Shocking emails document Trump administration’s scheme to muzzle the CDC — and misinform Americans
Health and Human Services Department spokesperson Michael Caputo (screengrab).

Emails obtained by The New York Times detail how Trump administration political appointees sought to silence the Centers for Disease Control during the coronavirus pandemic.


"On June 30, as the coronavirus was cresting toward its summer peak, Dr. Paul Alexander, a new science adviser at the Department of Health and Human Services, composed a scathing two-page critique of an interview given by a revered scientist at the Centers for Disease Control and Prevention," the newspaper reported. "Dr. Anne Schuchat, a 32-year veteran of the C.D.C. and its principal deputy director, had appealed to Americans to wear masks and warned, 'We have way too much virus across the country.' But Dr. Alexander, a part-time assistant professor of health research methods, appeared sure he understood the coronavirus better."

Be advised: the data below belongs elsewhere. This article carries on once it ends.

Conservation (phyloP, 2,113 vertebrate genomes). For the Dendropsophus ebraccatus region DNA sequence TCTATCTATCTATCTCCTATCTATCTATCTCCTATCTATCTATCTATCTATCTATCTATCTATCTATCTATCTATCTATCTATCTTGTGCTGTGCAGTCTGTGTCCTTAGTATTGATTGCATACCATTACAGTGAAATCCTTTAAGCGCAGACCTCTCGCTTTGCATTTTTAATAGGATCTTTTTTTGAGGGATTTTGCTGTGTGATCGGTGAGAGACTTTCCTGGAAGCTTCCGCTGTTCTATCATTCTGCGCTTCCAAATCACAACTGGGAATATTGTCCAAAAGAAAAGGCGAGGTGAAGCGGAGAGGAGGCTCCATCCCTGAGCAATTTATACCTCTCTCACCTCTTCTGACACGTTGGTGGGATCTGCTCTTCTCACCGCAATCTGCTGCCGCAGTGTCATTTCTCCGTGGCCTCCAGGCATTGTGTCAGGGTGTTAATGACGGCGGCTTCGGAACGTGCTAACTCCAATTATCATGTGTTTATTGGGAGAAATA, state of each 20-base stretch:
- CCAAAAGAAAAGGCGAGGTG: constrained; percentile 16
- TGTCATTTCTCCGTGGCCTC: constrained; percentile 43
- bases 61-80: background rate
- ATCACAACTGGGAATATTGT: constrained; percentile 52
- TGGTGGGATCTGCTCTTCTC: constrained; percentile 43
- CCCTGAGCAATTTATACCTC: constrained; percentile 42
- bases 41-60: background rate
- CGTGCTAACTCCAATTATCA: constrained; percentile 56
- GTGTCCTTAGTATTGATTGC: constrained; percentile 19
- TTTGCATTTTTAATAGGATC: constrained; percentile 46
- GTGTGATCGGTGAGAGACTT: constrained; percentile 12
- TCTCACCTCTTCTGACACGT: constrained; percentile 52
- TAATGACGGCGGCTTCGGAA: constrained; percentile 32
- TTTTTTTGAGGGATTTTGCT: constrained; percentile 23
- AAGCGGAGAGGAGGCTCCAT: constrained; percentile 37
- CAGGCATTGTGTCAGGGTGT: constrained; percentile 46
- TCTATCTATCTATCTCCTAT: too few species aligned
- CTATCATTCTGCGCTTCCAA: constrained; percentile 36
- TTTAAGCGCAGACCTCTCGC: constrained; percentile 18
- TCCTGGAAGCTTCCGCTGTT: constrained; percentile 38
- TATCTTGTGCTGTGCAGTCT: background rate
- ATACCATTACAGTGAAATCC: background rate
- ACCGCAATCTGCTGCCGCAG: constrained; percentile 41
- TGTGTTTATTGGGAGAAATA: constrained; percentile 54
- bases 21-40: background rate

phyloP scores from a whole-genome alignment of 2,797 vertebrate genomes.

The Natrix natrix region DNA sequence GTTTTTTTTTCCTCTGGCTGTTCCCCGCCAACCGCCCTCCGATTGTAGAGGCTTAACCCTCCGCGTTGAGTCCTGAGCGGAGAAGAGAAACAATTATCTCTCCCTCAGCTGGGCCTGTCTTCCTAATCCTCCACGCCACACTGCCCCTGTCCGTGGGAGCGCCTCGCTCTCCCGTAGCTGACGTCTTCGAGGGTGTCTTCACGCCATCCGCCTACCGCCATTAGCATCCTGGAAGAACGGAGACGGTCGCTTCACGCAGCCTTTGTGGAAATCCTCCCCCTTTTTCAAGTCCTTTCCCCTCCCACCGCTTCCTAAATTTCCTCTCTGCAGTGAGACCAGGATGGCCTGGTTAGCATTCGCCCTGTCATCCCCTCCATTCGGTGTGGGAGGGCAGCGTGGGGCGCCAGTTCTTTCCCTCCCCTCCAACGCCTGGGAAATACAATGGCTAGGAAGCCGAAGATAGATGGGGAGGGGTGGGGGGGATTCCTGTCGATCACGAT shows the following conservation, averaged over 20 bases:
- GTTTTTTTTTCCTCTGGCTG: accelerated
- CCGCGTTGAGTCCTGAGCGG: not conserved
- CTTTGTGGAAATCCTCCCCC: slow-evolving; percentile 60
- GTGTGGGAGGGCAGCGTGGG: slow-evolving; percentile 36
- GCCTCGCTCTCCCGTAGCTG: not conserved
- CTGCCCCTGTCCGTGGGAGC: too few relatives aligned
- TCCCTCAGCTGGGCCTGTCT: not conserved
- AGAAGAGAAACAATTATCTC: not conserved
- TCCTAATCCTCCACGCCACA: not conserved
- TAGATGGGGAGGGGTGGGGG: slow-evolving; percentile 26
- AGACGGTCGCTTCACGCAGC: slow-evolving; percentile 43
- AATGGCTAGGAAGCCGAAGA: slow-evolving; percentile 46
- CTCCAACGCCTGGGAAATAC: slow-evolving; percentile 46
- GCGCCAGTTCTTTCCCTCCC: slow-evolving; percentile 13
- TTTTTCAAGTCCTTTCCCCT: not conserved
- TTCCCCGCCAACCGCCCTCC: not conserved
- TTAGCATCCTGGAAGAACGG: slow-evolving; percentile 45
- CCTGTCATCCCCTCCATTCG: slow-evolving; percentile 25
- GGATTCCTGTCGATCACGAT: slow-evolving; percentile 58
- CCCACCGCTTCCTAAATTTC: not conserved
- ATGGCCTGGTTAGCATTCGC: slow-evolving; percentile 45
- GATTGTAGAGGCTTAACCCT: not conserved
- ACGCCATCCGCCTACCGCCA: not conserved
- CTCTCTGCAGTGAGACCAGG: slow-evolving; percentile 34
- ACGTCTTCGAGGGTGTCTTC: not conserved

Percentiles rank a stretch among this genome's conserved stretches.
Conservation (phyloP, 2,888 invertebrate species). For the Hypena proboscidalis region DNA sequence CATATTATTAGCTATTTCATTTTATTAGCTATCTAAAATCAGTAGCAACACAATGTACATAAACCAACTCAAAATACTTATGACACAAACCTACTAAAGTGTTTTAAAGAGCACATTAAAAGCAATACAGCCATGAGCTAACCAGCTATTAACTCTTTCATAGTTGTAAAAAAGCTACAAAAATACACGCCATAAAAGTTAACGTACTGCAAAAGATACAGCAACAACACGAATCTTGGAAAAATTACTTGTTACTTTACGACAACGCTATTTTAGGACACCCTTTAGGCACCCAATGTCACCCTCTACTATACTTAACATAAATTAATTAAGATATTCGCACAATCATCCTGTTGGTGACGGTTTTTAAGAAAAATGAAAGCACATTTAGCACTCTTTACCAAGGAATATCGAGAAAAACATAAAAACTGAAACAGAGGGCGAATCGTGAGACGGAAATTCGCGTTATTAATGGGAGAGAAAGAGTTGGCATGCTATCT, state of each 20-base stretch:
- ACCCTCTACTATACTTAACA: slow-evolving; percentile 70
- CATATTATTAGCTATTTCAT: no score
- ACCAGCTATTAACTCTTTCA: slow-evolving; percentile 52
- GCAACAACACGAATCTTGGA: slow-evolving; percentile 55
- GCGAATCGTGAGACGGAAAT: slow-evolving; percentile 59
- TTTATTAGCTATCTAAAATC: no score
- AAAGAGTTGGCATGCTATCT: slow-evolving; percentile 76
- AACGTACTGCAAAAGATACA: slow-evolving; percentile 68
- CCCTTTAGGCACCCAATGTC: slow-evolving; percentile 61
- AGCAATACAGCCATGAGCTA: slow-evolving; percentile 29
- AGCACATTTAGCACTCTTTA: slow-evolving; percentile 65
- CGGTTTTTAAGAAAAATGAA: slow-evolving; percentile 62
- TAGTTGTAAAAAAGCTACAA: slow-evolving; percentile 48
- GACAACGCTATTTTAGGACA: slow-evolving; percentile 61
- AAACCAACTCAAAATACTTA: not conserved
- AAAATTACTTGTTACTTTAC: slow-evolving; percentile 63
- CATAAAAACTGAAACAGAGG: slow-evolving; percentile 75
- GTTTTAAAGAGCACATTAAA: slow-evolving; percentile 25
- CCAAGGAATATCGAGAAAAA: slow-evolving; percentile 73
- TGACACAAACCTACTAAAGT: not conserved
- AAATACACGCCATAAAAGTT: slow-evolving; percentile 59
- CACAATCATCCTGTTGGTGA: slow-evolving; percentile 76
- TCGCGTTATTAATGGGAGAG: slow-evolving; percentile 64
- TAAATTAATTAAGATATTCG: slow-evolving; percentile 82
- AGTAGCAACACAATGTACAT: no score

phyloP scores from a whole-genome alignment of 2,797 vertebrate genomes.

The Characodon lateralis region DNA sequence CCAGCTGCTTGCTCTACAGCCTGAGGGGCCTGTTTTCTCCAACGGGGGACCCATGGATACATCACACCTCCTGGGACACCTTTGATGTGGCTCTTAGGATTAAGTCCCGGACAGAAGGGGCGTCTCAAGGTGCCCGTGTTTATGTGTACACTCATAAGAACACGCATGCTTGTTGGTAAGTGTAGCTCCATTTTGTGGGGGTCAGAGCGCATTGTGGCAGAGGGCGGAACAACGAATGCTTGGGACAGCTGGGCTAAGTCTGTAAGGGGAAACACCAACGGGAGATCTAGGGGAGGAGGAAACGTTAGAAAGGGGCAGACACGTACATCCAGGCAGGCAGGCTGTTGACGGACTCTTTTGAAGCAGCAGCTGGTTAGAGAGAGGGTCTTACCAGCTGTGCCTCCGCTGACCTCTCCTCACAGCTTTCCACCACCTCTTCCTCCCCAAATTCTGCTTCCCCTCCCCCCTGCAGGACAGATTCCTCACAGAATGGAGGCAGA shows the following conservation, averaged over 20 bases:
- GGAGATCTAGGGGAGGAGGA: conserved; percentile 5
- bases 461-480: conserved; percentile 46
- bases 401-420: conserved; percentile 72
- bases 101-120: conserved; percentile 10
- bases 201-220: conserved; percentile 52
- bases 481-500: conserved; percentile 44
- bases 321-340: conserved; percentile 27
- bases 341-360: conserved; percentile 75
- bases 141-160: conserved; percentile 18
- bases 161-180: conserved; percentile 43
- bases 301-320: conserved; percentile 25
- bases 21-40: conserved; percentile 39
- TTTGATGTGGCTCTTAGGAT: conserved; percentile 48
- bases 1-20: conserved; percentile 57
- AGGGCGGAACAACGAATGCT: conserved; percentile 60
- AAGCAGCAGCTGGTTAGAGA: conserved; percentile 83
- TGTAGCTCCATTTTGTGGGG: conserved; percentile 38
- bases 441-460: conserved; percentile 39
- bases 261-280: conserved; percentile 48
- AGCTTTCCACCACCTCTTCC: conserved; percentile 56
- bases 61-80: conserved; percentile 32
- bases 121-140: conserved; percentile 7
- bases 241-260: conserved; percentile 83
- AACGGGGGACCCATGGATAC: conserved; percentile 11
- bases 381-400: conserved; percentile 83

“Her aim is to embarrass the president," Alexander argued because Dr. Schuchat had urged masks while speaking to Journal of the American Medical Association. "She is duplicitous."

The emails make it look like the Trump appointees actually believed Trump's spin on the pandemic.

"Dr. Alexander’s point-by-point assessment, broken into seven parts and forwarded by Mr. Caputo to Dr. Robert R. Redfield, the C.D.C. director, was one of several emails obtained by The New York Times that illustrate how Mr. Caputo and Dr. Alexander attempted to browbeat career officials at the C.D.C. at the height of the pandemic, challenging the science behind their public statements and attempting to silence agency staff," the newspaper reported. "Far from hiding what they knew about the virus’s danger, as Bob Woodward’s new book contends President Trump was doing, the emails seem to indicate that aides in Washington were convinced of their own rosy prognostications, even as coronavirus infections were shooting skyward."

"At the same time, Mr. Caputo moved to punish the C.D.C.’s communications team for granting interviews to NPR and attempting to help a CNN reporter reach him about a public-relations campaign. Current and former C.D.C. officials called it a five-month campaign of bullying and intimidation," The Times reported.